Gary's blog for couples and parents plus resources for individuals, leaders and churches.

Saturday, February 17, 2018

Five Signs That Your Kids May Be Settling For Just Okay in School

Let me start out by saying that there's little I dislike more than those parents who unfairly and needlessly push their kids to excel beyond reason or their normal capabilities, apparently trying to live vicariously through the successes of their offspring.

These parents are pretty obvious most of the time. They demand the best teachers and coaches, the kids have no social life and their children can rarely do enough except to be perfect.

However, on the other hand, some children will have a tendency to just get by, do the bare minimums, live on their natural abilities but not be the best they can be. They get decent grades, receive general praise from their teachers but may not be working up to their abilities and thus will need a nudge, challenge or even ultimatum from mom and/or dad depending upon the circumstances.

So let me suggest five signs you might look for that could be indicators that your child or teen needs some encouragement and direction from you or someone to get moving again.

They rarely talk about school in a positive way. Sure, lots of kids when asked how their day went give the classic response, "Fine." But over time kids who are trying hard, working their tail off and sincerely trying to do their best will talk about their successes and/or struggles because they want to do better. If you never hear anything about school, especially on the positive side, check things out.

Their grades and accomplishments don't change much. They get the same marks, do the same kinds of projects and write similar kinds of papers. While they're not doing terribly, you never see much improvement in their writing, mathematical thinking, musical skills or athletic prowess.

Homework is an afterthought more than a priority. Yes, kids today love their phones, video games, music and all that. That's normal to a point. But if you rarely hear them talk about homework or they always say, I did it in school, I wouldn't buy that and would check with their teachers. Some kids can get by on talent but that's rarely enough. 

They don't dream as much or talk about their special goals. Maybe the older kids used to discuss being an engineer or doctor or starting their own construction business but now they have more of a whatever attitude. Or the younger ones, not yet thinking seriously about careers, still rarely talk about what they could be someday even if it's unrealistic.

They don't seem to think they excel in anything anymore. At one time they thought they were an up and coming musician, ballplayer, artist or Lego builder but now there's nothing that captures their attention or purpose. So they just get by doing the average, same old things they know they can do pretty well but that's about it.

If your son or daughter seems to exhibit three or more of these tendencies you might have a talk with them and/or their teacher, mentor, coach, etc. No, the answer isn't to put the hammer down and demand that they now become a superstar in something.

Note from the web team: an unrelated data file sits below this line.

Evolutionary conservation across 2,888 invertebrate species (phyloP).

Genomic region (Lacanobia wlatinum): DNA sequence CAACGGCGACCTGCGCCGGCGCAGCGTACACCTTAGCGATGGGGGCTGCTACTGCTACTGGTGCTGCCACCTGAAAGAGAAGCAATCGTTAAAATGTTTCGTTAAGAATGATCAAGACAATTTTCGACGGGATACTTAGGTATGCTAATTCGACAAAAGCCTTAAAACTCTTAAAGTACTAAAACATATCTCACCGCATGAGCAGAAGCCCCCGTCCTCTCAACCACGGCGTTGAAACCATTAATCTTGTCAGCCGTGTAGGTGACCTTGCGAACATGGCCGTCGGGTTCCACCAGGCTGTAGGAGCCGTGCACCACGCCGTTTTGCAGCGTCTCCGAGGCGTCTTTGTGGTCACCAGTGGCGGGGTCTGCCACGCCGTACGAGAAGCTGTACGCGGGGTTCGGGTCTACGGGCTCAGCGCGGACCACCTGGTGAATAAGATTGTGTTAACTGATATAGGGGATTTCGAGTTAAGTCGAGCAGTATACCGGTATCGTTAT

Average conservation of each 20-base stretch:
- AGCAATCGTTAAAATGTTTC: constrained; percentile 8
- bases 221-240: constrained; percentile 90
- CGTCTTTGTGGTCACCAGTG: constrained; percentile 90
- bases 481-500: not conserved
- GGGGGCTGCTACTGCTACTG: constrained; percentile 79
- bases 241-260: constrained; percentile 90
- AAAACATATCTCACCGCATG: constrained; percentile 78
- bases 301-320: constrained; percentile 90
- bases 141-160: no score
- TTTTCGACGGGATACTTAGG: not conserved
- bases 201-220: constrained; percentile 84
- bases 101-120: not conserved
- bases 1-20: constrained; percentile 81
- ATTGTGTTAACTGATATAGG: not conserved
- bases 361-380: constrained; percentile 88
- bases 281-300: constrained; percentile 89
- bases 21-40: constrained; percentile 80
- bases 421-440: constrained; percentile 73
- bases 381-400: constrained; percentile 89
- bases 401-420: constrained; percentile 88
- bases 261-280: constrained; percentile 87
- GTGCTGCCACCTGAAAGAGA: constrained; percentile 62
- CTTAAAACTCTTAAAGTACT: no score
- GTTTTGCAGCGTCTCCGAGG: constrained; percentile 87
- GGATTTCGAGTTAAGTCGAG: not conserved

Instead, help them think about some goals, begin to go after them and remind them why having a direction and desire to keep doing better matters in life.  If you sense there are underlying issues that aren't being addressed then pull in a quality counselor who can likely get to the root of their insecurity.

Remember: a little change now can lead to huge results later!


Tuesday, November 14, 2017

Let's Honor The Real Men Of The Year

Yesterday another Citizen of the Year award was given by a national magazine to a supposedly brave, culture-impacting athlete. To read the headline you would think this person found a cause for cancer, fixed major crime in his city or saved hundreds of people in burning buildings.

And of course there are numerous awards like this one given each year, usually to musicians, movie stars and professional ball players who were more infamous than noteworthy and yet placed on a pedestal for their perceived courage, bravery and boldness.

And while I'm not going to address this particular person or award (he's had enough unnecessary notoriety already), I do want to offer honor and kudos to a group of men who in my mind should more appropriately be given well-deserved Citizen of the Year acclaim. They make up one of numerous groups that we could better lift up as examples to others, especially our children.

I want to suggest that we instead give our praise to every man who:

1. Works hard each week to provide for his family.
2. Comes home and plays with his kids even though he's tired.
3. Still dates his wife and the mother of his kids, making regular special time just for her.
4. Guards his family's activities and commitments to assure meaningful time together.
5. Often communicates his love, encouragement, faith and hope to his family.
6. Is honest about his own failings, temptations and lacks in judgment.
7. Shows respect to and appreciation for those in authority, government and law enforcement even when he may disagree.
8. Models serving and caring for others.
9. Makes his faith in Christ something that affects him everyday.

Yes, we could make the list way longer but the idea is there. We have men all around us who, though not perfect, are faithful, consistent, working hard and being far more courageous morally, spiritually, emotionally and practically. As I alluded to earlier, we could write about groups and subgroups of men, women and even children who model the same commitments, habits and passions.